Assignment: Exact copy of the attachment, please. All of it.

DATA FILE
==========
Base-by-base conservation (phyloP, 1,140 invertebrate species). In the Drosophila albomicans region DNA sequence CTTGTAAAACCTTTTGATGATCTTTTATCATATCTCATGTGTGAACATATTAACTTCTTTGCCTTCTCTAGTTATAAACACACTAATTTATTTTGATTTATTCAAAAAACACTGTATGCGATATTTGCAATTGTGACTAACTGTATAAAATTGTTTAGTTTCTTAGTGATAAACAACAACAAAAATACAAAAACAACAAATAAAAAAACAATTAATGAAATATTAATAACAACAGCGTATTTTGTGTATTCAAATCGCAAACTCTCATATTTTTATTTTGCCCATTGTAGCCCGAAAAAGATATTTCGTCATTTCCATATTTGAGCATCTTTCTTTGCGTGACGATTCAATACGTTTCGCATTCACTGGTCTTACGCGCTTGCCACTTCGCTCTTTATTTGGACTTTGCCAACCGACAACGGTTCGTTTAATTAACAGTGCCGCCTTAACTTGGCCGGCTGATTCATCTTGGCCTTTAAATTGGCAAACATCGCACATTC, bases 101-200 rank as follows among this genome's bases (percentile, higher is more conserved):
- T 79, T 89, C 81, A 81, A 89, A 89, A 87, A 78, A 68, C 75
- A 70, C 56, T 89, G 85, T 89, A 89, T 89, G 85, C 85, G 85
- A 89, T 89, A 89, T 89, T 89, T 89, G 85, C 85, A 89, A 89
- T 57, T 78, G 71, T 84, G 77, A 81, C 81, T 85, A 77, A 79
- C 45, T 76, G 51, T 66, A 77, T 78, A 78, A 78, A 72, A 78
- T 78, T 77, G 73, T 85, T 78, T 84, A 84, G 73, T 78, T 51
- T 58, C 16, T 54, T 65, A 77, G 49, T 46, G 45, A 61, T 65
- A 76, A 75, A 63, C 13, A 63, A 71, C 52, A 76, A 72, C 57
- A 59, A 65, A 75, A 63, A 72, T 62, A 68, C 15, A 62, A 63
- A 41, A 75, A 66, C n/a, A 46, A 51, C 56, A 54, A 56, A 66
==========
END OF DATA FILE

Base-by-base conservation (phyloP, 1,140 invertebrate species). In the Drosophila albomicans region DNA sequence CTTGTAAAACCTTTTGATGATCTTTTATCATATCTCATGTGTGAACATATTAACTTCTTTGCCTTCTCTAGTTATAAACACACTAATTTATTTTGATTTATTCAAAAAACACTGTATGCGATATTTGCAATTGTGACTAACTGTATAAAATTGTTTAGTTTCTTAGTGATAAACAACAACAAAAATACAAAAACAACAAATAAAAAAACAATTAATGAAATATTAATAACAACAGCGTATTTTGTGTATTCAAATCGCAAACTCTCATATTTTTATTTTGCCCATTGTAGCCCGAAAAAGATATTTCGTCATTTCCATATTTGAGCATCTTTCTTTGCGTGACGATTCAATACGTTTCGCATTCACTGGTCTTACGCGCTTGCCACTTCGCTCTTTATTTGGACTTTGCCAACCGACAACGGTTCGTTTAATTAACAGTGCCGCCTTAACTTGGCCGGCTGATTCATCTTGGCCTTTAAATTGGCAAACATCGCACATTC, bases 101-200 rank as follows among this genome's bases (percentile, higher is more conserved):
- T 79, T 89, C 81, A 81, A 89, A 89, A 87, A 78, A 68, C 75
- A 70, C 56, T 89, G 85, T 89, A 89, T 89, G 85, C 85, G 85
- A 89, T 89, A 89, T 89, T 89, T 89, G 85, C 85, A 89, A 89
- T 57, T 78, G 71, T 84, G 77, A 81, C 81, T 85, A 77, A 79
- C 45, T 76, G 51, T 66, A 77, T 78, A 78, A 78, A 72, A 78
- T 78, T 77, G 73, T 85, T 78, T 84, A 84, G 73, T 78, T 51
- T 58, C 16, T 54, T 65, A 77, G 49, T 46, G 45, A 61, T 65
- A 76, A 75, A 63, C 13, A 63, A 71, C 52, A 76, A 72, C 57
- A 59, A 65, A 75, A 63, A 72, T 62, A 68, C 15, A 62, A 63
- A 41, A 75, A 66, C n/a, A 46, A 51, C 56, A 54, A 56, A 66